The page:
When I was in college, one of the required classes for English majors was “Introduction to Poetry.” One assignment was to write a sonnet, a challenging form under the best of circumstances. At the time, I had two small children and was working part-time in addition to taking classes. It seemed like there was never a moment to take a deep breath, let alone write a sonnet. The busyness of my life was my muse, and I ended up with a poem that included ringing telephones, crying children, and burnt food. (The poem itself is buried somewhere in my attic; count yourself as lucky that I didn’t have time dig it out of its cardboard sarcophagus.)
I thought about this poem last night while trying to decide what to share for Poetry Friday. Somehow, twenty-five years later, I’m as busy as ever. Last week, we were on our way to Pennsylvania for my niece’s wedding, and although I had an idea of what I wanted to share, I ran out of time and posted nothing. The same thing happened earlier in the week when it was time for It’s Monday! What Are You Reading? and Tuesday’s Slice of Life.
This morning, I woke up determined to share a poem. I googled “poems about being busy” and found I’m not alone in my feelings of frustration at all there is to do. In “Notes on Distraction,” a wonderful post on The New Yorker blog, Giles Harvey writes about noticing a man glance at his watch during a performance of “Einstein on the Beach” as a “vignette of our contemporary busyness.”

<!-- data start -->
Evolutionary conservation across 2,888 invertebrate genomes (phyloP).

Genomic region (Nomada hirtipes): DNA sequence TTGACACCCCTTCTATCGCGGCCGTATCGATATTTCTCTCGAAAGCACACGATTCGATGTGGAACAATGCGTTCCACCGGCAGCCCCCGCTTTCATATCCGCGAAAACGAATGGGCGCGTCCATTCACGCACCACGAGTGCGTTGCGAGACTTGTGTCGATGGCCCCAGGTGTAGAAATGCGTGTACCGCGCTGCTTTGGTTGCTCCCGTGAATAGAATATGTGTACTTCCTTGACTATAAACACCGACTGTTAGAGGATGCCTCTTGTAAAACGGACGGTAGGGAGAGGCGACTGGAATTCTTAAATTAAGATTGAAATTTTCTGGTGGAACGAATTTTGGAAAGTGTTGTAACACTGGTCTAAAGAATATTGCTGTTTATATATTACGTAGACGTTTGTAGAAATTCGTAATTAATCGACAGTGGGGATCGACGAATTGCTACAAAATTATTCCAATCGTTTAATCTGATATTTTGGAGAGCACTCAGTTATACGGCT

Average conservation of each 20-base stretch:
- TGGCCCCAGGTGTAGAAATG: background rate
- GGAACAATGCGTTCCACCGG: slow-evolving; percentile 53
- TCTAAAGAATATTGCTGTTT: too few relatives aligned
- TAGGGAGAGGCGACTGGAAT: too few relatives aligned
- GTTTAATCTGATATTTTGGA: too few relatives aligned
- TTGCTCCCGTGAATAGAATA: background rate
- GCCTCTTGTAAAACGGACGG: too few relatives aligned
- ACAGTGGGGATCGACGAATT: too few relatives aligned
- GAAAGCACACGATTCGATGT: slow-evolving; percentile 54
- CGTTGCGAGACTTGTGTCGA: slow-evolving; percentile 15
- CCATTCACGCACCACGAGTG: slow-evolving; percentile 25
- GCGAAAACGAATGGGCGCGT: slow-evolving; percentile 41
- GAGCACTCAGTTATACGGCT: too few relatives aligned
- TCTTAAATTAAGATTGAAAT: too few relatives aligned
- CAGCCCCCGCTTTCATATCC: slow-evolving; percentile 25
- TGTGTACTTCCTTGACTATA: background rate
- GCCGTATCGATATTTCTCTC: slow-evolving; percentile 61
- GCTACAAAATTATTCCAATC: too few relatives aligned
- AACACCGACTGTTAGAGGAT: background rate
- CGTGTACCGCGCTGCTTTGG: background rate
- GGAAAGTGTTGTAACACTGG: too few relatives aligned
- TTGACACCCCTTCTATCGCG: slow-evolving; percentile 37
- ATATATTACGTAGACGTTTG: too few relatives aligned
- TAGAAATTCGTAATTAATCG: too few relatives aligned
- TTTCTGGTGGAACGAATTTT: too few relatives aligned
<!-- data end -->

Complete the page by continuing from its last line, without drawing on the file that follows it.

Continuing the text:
Poet Marie Howe has captured this “contemporary busyness” in her poem, “Hurry.”
We stop at the dry cleaners and the grocery store
and the gas station and the green market and
Hurry up honey, I say, hurry, hurry,
as she runs along two or three steps behind me
her blue jacket unzipped and her socks rolled down.
Where do I want her to hurry to?
read the rest of the poem here
This morning, I stood at my kitchen window for what seemed like minutes, just looking at a maple tree covered with yellow leaves glowing in the morning sun. It was lovely not to feel busy or rushed at that moment, even if it was just for a minute or two. I thought back to the closing lines of Harvey’s essay:
“In a world of speed and distraction, the slow, demanding art work is more indispensable than ever, for it holds out the possibility of those elusive commodities: stillness, clarity, and peace.”
Be sure to visit Diane at Random Noodling for today’s Poetry Round Up. You’ll be sure to find a moment of “stillness, clarity, and peace.”